I know I’ve told you that being a parent is a lifetime commitment. But, knowing your limits is also essential to parenting. Realizing my limits has helped me become a better parent. When our structures and routines in life are changed from our normal schedule, we can feel very out of sorts. In previous blogs, I have mentioned my daughter’s hospital stay. If you have ever had a child who had a significant health condition, an accident, or an unexpected change in life circumstances, you know that these times can really rock your world.
During her hospital stay, our lives were turned upside down. My daughter was fearful of the testing process and worried about the findings. She was missing her space, her privacy, and her dog, Luci. Luci brings her comfort and security. Luci is her fur baby. She had taken time off from work, which made her feel as if she was losing her purpose. She was missing her co-workers, which made her feel a loss of joy and connection.
My husband and I took off work and rotated our days at the hospital. Our time together had changed too. Our morning coffee time had been eliminated. Meals together were no more. Our sleep schedules and daily habits had been completely modified. We were missing us!
It was a hard week for everyone. Knowing your limits is not a sign of weakness. It is actually a sign of strength. A strong person is in tune with their mind and body and knows their limitations. Knowing when to stop before hitting your breaking point is crucial. Everyone has their own boundaries and limits. Everyone has their own breaking point. We are all unique and handle life differently. It takes a confident person to admit they have reached a point that makes them feel uncomfortable.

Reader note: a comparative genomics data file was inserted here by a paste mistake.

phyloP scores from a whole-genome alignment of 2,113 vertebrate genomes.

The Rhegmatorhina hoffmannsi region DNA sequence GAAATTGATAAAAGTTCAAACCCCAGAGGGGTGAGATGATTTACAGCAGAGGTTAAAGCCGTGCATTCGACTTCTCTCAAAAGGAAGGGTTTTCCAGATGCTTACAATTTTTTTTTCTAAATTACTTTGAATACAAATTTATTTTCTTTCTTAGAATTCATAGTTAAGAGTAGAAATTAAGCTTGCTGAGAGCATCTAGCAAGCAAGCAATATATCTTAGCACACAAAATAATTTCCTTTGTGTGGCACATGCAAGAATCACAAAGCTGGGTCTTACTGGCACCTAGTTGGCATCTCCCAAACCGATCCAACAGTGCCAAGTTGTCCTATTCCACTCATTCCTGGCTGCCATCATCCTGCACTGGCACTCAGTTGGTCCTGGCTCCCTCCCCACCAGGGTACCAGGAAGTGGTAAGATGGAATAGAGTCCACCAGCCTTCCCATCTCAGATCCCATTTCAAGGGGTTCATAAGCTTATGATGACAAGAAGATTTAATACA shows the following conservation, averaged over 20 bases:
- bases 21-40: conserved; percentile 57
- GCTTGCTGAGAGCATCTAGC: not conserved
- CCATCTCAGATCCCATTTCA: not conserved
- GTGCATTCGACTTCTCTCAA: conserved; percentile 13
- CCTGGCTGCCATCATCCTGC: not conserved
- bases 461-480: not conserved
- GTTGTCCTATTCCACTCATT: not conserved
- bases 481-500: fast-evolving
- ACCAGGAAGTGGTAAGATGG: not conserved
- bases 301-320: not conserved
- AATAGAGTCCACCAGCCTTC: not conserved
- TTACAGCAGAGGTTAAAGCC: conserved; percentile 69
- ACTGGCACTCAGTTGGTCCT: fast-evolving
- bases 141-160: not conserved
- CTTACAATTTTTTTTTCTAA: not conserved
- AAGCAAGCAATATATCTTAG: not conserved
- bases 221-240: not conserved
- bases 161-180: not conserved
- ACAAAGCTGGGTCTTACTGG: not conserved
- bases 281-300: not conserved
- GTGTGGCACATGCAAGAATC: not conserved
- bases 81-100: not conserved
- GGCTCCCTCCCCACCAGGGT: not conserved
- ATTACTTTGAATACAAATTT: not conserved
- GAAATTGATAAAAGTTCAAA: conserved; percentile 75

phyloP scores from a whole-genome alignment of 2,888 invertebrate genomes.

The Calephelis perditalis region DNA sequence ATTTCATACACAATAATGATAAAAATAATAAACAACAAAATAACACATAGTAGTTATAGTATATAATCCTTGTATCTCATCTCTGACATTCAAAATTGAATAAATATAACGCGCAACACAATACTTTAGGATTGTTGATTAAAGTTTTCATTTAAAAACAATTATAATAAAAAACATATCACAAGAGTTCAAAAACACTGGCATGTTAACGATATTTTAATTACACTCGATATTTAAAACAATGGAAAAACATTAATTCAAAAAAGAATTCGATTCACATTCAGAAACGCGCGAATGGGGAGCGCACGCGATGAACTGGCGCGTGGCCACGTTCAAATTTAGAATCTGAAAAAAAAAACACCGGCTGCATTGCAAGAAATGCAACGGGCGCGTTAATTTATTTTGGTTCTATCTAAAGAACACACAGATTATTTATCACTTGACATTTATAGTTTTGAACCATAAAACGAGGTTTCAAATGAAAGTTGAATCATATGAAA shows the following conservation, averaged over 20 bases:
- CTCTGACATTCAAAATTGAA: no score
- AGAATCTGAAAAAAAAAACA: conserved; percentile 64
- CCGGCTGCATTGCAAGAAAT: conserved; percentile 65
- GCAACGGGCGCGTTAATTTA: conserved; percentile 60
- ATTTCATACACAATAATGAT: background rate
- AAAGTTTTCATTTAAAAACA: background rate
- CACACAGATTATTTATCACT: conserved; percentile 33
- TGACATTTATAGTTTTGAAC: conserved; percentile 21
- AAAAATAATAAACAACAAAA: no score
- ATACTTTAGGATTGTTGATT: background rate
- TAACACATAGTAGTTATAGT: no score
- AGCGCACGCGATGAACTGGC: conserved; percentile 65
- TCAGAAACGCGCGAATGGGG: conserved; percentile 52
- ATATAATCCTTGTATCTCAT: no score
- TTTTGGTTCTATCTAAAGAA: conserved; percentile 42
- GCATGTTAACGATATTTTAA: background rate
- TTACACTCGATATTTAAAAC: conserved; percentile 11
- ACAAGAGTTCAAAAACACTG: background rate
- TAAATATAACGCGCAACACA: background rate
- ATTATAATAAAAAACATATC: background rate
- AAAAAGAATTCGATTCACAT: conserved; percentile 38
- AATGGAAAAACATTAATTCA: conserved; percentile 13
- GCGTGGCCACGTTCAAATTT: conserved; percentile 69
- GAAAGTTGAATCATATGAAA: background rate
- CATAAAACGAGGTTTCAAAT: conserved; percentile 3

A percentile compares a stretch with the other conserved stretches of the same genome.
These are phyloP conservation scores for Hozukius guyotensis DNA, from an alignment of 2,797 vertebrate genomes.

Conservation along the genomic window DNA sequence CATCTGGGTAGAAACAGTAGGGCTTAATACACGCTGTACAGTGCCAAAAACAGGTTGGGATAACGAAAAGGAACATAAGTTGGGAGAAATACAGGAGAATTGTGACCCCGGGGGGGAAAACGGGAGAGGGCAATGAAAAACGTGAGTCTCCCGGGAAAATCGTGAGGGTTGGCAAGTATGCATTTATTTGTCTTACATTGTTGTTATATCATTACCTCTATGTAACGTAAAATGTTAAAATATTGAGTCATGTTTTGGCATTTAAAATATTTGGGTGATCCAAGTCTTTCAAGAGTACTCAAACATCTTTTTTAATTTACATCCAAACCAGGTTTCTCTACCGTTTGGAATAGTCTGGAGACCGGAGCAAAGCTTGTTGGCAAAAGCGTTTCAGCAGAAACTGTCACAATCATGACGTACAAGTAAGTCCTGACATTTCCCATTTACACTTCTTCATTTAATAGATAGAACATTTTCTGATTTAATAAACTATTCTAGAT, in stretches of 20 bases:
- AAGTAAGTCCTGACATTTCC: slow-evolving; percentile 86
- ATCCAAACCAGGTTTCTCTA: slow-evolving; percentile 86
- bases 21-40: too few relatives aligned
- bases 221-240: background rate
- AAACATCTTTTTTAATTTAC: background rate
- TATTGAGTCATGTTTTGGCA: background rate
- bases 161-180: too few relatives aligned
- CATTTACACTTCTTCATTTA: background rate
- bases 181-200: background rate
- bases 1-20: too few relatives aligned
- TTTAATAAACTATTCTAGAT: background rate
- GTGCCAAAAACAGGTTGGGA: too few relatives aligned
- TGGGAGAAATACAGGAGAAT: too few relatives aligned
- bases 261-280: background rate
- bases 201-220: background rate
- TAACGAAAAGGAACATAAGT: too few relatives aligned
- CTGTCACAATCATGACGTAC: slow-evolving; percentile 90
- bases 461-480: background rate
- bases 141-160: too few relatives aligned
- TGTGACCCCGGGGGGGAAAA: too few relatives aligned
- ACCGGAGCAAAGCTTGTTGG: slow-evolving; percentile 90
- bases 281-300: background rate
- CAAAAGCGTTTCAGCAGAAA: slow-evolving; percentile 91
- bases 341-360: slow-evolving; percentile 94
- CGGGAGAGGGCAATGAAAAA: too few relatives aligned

This was hard for me to learn. It takes time and practice to know when something is too much for you. I now know that I can tell people what I can and cannot do without worrying about what they think. While we were going through this tough spot, my husband and I communicated with each other about how we were feeling and what we could handle. He was feeling far more confident with the duties than I was. In this situation, his tolerance was higher. So I leaned on him. I think that because I am the mom I feel like I should be the caretaker ALL the time. This is not true. I am not the only caretaker in my daughter’s life. Many people want to help, including her father. Men are nurturing too. Sharing the duties helped all of us cope. We took care of one another's needs while also tending to our daughter.
What I have learned: It is STRONG to say, “I have reached my limit.” This requires you to know yourself. Practice establishing and maintaining your boundaries. It is okay to stop before you hit your breaking point.